Friday, February 4, 2011

bell hooks on rap music, new caste system and commodified blackness

She really hit the nail on the head with this one. I have always looked upon young white males that consume rap culture with a hint of suspicion. Though some may try to explain it away as an authentic interest in the music what she said seemed more profound and fitting to me. That these very consumers see 'rap' as a kind of "third world country" and the performers of this art a mere trasngression from the norm thus making them exciting, radical, different, cool and unique. In this sense, the act of exociticizing and othering takes place. Something distinctly different from perhaps the ability to engage with another's culture on a level where you become one with it.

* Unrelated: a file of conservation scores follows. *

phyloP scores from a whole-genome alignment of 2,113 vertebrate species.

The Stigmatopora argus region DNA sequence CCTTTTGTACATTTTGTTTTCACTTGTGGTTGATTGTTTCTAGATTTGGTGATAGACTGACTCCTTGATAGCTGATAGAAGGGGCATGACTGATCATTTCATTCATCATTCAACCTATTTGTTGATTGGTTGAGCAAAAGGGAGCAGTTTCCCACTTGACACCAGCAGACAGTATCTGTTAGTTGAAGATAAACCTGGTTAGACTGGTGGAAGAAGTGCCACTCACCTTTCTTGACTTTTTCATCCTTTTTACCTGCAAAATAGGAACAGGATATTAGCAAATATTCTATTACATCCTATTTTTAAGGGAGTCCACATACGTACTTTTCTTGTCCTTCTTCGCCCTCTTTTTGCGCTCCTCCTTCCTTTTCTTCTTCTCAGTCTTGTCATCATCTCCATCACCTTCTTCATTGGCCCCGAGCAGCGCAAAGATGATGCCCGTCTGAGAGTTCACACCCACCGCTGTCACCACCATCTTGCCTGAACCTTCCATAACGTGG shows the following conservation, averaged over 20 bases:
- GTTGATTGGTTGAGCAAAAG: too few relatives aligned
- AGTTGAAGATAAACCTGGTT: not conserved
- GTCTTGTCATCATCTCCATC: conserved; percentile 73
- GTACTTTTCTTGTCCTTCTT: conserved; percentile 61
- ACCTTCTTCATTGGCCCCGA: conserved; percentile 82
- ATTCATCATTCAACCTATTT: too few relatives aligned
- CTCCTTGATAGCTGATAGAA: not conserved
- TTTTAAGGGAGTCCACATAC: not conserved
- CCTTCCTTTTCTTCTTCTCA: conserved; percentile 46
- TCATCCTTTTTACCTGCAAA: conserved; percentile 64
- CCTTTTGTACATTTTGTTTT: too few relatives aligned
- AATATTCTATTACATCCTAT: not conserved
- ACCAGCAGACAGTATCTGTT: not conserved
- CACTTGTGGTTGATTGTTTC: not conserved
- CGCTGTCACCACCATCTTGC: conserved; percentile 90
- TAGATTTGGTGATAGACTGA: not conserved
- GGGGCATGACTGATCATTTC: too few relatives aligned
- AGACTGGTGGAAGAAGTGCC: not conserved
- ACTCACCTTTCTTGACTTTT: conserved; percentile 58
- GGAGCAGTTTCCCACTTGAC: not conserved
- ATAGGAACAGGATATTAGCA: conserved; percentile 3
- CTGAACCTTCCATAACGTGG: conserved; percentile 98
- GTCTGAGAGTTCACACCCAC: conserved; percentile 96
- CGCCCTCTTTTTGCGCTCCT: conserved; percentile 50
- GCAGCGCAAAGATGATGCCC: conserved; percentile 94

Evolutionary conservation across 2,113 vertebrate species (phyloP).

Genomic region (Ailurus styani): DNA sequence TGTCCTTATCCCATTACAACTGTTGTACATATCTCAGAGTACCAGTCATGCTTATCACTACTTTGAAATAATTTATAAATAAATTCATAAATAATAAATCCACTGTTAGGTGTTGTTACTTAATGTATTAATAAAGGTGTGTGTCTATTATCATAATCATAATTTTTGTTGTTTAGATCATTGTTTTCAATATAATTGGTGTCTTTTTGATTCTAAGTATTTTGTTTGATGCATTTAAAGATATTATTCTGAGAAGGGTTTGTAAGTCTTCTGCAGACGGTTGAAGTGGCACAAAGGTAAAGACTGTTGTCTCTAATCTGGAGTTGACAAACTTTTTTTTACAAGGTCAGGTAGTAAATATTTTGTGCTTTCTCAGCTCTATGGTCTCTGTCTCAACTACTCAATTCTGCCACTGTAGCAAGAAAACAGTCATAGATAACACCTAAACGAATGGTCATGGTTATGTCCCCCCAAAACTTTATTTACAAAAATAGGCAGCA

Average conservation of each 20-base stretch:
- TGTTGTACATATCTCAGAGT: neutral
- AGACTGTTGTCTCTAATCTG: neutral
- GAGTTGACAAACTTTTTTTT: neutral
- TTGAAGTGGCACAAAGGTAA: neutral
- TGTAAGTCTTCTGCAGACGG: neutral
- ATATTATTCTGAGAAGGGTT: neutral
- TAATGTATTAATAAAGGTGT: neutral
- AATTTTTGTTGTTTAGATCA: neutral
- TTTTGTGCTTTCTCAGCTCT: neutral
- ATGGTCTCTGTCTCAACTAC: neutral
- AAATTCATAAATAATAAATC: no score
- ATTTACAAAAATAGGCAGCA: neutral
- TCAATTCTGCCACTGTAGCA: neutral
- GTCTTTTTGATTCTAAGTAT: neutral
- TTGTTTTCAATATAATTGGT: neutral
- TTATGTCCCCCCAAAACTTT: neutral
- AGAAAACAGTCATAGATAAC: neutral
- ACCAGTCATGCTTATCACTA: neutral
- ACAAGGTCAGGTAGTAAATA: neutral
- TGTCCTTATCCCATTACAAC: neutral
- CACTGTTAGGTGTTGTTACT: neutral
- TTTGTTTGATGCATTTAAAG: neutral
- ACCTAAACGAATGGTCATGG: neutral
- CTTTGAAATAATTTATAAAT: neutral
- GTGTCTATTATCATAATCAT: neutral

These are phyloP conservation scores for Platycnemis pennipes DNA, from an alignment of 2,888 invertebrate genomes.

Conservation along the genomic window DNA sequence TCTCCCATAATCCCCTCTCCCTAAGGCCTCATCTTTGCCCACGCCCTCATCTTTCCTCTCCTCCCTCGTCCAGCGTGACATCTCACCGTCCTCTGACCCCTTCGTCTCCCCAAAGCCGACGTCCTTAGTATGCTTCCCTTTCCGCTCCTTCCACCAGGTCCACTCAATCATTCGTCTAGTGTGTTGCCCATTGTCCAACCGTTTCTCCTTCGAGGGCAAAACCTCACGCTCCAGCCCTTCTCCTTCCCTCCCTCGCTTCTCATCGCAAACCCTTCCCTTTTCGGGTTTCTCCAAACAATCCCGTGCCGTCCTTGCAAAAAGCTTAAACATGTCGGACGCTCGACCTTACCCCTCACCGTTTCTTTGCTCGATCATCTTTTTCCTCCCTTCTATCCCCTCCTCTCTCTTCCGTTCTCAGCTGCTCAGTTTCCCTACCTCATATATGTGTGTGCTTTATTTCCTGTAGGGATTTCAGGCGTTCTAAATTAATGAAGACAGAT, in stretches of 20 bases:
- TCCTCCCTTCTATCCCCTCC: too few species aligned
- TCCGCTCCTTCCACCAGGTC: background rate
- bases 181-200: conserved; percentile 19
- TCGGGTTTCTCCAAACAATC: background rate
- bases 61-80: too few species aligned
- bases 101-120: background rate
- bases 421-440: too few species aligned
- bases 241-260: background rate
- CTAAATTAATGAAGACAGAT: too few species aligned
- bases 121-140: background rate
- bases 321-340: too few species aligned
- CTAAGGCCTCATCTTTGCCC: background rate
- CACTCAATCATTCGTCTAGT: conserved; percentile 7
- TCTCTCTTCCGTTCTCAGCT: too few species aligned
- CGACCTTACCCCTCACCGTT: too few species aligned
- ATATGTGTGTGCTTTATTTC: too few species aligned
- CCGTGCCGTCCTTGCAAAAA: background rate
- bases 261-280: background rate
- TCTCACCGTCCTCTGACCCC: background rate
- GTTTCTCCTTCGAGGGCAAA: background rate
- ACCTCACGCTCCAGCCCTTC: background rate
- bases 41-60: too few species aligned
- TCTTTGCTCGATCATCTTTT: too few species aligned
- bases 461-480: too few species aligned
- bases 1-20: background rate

Again, my mind is drawn to episodes of 'Jersey Shore' which I watch in a mixture of horror, amusement, surprise and sadness. Mike 'The Situation' and his pals often refer to women they perceive as unfitting to their tastes in animalistic and onjectifying terms. They will be referred to as "grenades" or "gorillas". It's not surprising to see the same individual using colloquial terms derived from hip-hop culture. He likes to "creep", he says in reference to his player persona. This seems to me a lucid example of what bell hooks refers to in her explanation of the otherizing and commodifying nature of a capitalist society when it comes to hip-hop culture in the US. They will readily absorb and buy the fruits of these artist's labour while never fully closing the gap, always standing at a distance looking into fields the way a slave owner would watch his slaves toil in the sweltering sun, profit from the fruits of their labour while continuing to otherize them to the point where their humanness would cease to exist in his mind.

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